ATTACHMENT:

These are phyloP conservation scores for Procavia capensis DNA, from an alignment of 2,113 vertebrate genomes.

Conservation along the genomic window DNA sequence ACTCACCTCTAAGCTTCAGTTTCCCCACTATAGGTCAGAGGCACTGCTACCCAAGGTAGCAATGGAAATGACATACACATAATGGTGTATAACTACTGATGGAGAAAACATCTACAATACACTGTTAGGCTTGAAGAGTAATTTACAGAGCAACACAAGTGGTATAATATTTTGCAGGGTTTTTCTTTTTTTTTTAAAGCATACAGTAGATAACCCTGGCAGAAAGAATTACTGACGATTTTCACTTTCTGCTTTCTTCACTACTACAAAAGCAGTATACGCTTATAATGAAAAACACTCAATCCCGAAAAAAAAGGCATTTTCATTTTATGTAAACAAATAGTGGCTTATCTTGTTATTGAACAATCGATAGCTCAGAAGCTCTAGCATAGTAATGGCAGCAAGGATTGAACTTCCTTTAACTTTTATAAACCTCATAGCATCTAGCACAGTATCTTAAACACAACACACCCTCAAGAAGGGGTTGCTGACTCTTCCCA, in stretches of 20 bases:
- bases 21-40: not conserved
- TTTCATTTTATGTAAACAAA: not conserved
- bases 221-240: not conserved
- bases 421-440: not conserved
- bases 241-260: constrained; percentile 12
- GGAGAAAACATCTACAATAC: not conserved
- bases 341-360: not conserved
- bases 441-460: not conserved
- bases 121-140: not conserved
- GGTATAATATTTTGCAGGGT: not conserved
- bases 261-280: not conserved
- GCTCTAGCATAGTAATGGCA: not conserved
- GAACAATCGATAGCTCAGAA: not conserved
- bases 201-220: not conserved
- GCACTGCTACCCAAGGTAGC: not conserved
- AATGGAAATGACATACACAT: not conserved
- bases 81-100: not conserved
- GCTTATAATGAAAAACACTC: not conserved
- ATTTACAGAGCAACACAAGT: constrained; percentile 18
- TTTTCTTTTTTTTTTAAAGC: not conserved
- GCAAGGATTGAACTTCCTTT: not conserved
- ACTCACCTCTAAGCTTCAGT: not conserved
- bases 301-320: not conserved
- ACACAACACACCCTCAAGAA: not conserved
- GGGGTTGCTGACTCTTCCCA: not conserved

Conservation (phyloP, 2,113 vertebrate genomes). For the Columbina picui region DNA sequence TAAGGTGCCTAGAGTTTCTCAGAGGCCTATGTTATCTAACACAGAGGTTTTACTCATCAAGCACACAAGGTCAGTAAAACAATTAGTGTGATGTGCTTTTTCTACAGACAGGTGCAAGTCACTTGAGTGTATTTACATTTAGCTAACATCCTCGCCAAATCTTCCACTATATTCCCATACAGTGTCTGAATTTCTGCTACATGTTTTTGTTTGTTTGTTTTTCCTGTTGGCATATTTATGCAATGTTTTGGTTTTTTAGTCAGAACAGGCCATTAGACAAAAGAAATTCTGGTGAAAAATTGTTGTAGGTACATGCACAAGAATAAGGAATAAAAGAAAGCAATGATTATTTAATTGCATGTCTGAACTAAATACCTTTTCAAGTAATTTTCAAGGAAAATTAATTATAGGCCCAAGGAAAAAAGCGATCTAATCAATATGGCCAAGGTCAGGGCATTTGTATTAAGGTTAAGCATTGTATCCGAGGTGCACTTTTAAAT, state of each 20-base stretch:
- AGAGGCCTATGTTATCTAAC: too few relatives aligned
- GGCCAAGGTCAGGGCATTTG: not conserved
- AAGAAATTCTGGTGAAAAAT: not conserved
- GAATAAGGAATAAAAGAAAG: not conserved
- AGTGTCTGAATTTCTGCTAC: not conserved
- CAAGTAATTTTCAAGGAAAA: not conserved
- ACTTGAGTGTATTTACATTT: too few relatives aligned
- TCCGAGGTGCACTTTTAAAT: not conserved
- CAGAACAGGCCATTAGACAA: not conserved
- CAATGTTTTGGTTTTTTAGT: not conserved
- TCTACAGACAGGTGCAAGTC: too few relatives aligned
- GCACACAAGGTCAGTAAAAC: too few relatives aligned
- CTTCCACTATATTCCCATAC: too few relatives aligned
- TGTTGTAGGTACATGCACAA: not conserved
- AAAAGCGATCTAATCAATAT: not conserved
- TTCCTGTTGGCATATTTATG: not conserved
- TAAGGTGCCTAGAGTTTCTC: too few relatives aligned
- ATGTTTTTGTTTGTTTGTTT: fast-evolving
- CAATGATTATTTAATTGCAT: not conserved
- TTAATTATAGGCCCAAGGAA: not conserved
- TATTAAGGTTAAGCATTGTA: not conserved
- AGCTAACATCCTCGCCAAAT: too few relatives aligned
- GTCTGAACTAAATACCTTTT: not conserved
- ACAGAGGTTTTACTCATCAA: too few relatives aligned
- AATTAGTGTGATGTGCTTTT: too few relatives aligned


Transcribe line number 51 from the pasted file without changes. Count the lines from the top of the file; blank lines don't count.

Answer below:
- GTCTGAACTAAATACCTTTT: not conserved